There is a garden outside the main gate, which has a fascinating view of Ani Gompa, the oldest monastery in India on the mountain across the valley. The garden echoes holy prayers by monks with flags hung from all the trees. The view of the Tawang valley from the gaarden made me ecstatic.
I walked back to the town to have lunch at Hotel Mon Kyemojong, near the BSNL office. They are constructing a new statue of Buddha which is visible from around the town, near the circuit house. I sat there, observing the transformation of the mystical town of the Monpas as the Sun gradually dipped below the horizon. The tourist information centre at the lodge informed me about the expected rains in subsequent days.
I decided to pack my bags the next day & set off for Bomdila, before the weather conditions aggravated further. The cab left from Tawang at 5:30 in the morning. We stopped for breakfast at Jung, which offered a great view of the waterfall there. The Jung falls are truly hypnotizing.
There had been a substantial amount of snowfall the previous night and Se La pass was colder than when I had come. After lunch at Padma, I reached Bomdila by 3 in the afternoon. I got a room in the tourist lodge for Rs.500/-. The administration of the lodge was very hospitable. I had made a great friend during the drive from Tawang to Bomdila, a proud local from Arunachal. She offered to take me around the quaint town of Bomdila in the evening. We went to a small restaurant in main market, hidden from the eyes of the tourists in the basement with a nearly non-existent hoarding, Hotel Chotan. The restaurant served excellent local delicacies. I had Thukpa and some Chhurpi along with salted tea. The Thukpa tasted a little bland, which is accustomed to the overload of flavours & spices in western India. The Chhurpi, a local dish prepared with dried smoked cheese had a tangy flavor to it. After dinner, I got back to my lodge, only to gaze at the moonlit sky from my porch in a state of being bewitched. The view of a clear sky is quiet magical from an altitude of 8,500 ft.
I woke up the next morning and walked uphill to the Upper Gompa, which offered an enthralling view of the valley below. The monastery is undergoing renovation. I wandered around the monastery soaking in the tranquility & peace of the aura in the Gompa. I couldn't help overhearing an old woman telling a monk how she hated the overhead halogen lights which had been recently put up in front of the gompa. She thought that the tryst with modernity and ‘so called’ development might obliterate the true essence of a Gompa. Her honest opinion about such a simple yet profound thought had a great impact on my thoughts. It kept echoing in my mind, as I savored the taste of yet another cup of tea. By now it had become a habit of sorts to taste the tea wherever I went.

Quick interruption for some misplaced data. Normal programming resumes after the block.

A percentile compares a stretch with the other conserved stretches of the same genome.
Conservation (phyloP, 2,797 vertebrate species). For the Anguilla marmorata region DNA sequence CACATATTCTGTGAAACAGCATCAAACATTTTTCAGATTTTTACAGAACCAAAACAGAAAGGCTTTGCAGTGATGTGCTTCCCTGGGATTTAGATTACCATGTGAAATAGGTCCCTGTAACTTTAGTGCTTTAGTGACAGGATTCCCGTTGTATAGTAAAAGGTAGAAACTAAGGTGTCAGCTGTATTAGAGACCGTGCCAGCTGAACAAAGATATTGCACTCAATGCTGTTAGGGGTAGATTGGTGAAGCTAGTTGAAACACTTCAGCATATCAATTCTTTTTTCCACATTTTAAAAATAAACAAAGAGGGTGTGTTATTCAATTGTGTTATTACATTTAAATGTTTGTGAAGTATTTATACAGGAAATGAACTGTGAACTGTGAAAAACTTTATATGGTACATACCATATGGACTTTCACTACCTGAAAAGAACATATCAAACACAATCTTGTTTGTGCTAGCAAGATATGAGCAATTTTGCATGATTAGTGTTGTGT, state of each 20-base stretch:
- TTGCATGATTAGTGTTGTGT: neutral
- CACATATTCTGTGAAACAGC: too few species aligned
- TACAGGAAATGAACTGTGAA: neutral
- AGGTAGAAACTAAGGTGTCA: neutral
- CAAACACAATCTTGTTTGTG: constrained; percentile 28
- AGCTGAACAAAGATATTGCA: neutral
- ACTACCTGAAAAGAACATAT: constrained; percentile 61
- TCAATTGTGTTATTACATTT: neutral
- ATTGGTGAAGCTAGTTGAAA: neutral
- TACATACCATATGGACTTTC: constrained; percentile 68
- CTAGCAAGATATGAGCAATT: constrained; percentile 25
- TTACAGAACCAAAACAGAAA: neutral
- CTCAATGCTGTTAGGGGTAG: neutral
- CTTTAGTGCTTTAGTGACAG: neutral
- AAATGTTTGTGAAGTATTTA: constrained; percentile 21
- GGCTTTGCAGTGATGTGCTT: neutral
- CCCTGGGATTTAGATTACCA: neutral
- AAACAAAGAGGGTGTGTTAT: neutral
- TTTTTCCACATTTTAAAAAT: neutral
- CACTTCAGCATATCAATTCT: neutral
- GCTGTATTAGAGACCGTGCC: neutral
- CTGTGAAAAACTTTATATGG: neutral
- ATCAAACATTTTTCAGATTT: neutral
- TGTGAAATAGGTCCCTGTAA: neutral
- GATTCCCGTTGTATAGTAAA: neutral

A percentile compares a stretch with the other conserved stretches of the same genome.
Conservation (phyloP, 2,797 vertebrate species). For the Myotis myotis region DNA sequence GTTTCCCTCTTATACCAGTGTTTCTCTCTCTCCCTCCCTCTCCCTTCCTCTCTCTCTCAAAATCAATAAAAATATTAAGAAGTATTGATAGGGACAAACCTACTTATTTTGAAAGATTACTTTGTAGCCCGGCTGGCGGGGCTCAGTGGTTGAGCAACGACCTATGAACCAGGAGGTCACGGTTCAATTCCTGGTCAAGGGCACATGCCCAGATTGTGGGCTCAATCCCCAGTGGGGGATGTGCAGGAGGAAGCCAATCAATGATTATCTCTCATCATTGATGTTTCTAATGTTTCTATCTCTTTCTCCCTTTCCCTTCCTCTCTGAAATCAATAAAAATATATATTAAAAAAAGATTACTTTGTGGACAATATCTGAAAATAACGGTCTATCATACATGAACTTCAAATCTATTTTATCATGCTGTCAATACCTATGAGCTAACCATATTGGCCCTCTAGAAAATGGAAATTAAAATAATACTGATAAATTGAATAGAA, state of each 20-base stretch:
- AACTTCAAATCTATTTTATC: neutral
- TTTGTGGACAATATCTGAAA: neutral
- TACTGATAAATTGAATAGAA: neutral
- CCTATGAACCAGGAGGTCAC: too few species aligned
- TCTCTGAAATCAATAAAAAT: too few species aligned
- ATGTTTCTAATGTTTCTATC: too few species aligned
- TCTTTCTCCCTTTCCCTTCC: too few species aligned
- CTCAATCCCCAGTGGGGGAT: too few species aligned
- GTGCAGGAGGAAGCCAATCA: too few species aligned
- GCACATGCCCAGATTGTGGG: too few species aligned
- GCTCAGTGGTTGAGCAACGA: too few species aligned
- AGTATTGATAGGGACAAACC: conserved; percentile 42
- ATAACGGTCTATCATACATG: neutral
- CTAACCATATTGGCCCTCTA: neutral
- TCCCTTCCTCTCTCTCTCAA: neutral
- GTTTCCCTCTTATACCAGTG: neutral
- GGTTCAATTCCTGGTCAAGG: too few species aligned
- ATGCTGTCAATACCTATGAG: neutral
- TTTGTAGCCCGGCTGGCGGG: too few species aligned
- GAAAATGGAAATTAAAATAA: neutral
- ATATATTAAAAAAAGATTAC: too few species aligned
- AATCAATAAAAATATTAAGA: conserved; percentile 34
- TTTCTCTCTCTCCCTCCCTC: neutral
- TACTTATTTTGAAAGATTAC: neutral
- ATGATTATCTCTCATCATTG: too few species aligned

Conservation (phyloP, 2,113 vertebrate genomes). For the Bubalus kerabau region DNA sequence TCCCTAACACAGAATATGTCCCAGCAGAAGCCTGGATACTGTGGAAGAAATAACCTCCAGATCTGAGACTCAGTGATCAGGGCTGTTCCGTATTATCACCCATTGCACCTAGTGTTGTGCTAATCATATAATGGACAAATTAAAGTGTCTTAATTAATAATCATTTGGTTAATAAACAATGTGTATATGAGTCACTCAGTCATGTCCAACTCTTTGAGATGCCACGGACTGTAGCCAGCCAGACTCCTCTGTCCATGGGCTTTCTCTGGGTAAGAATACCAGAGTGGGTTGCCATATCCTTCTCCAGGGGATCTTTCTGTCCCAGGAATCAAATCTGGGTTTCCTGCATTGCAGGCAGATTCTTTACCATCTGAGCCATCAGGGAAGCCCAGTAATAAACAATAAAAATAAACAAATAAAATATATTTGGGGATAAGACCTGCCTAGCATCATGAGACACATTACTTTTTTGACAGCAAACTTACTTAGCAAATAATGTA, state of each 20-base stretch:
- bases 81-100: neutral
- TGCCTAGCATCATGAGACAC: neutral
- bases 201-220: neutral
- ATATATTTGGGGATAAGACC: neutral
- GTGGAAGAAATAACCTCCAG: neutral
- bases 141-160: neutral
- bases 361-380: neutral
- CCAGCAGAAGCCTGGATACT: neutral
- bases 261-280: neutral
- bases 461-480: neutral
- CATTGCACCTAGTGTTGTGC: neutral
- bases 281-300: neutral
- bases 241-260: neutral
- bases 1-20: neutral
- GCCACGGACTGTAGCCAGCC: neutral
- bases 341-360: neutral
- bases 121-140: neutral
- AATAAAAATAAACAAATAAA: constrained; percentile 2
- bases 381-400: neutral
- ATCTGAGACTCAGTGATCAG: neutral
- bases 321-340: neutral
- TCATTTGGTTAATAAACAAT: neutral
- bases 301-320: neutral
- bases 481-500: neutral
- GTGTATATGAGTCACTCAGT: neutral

I came downhill to the main market to have lunch. Hotel Sikkim was a recommendation by one of the locals I had met the other day. The dishes were so mouthwatering that I ended up having 3 plates of momos and 4 cups of coffee there. The restaurants in Bomdila had a very cozy and comfortable setting with small cubicles covered by wooden planks on three sides and curtains covering the open end. I walked down to the Lower Gompa, which is about 5 minutes from Hotel Sikkim. There is a palpable difference between the upper and lower gompa, since they followed different sects of buddhism. While the upper gompa was of Mahayana sect, the lower was of Himayana sect, one of the locals explained. The Mahayana sect believed that Buddha was a God, while the Himayana sect preached to Buddha as a teacher.
I ended my day with a stroll around the town and dinner at Hotel La. I left the next morning for Bhalukpong. After a wonderful drive across Tenga valley, Nechiphu, and Tipi, I reached the wonderful town of Bhalukpong, which was the end of my visit to 'The land of rising sun, Arunachal' this time. I had my lunch at a small restaurant, Garuda restaurant in the main market while sharing stories from my travelling escapades with some fellow travelers. The nostalgia from my trip was gripping me with time. It was time to bid adieu to these mountains, which instilled peace & faith within me when there was none.
"A million miles away, your signal in the distance, to whom it may concern
I think I lost my way
Getting good at starting over every time that I return, I'm learning to walk again." - Walk, Foo Fighters
The small village is away from the commotion of the large towns in the West Kameng district. The beautiful views of Kameng river and fields across the banks of the river gave me the peace I strived for.
At 13,700 ft, this is one of the world's highest motorable passes with a crystal blue water natural lake. The snow covered landscape gives a surreal experience.
The pristine land of the Monpas, Tawang is astonishingly beautiful. On an altitude of 11,000 ft, I was exploring the town discovering local food, local people, the serene views of the snow capped peaks & valleys, and the famous Tawang monastery.
The quaint town on an altitude of 8,500 ft in the eastern himalayas, I spent days exploring the religion and the local food. The people were very warm & friendly. Bomdila is the district headquarters of West Kameng and very important town from administrative & trade standpoint. It is connected to most of the important towns in the district and is the gateway to Tawang.
The small town commemorates the end of Arunachal pradesh and beginning of the plains of Assam.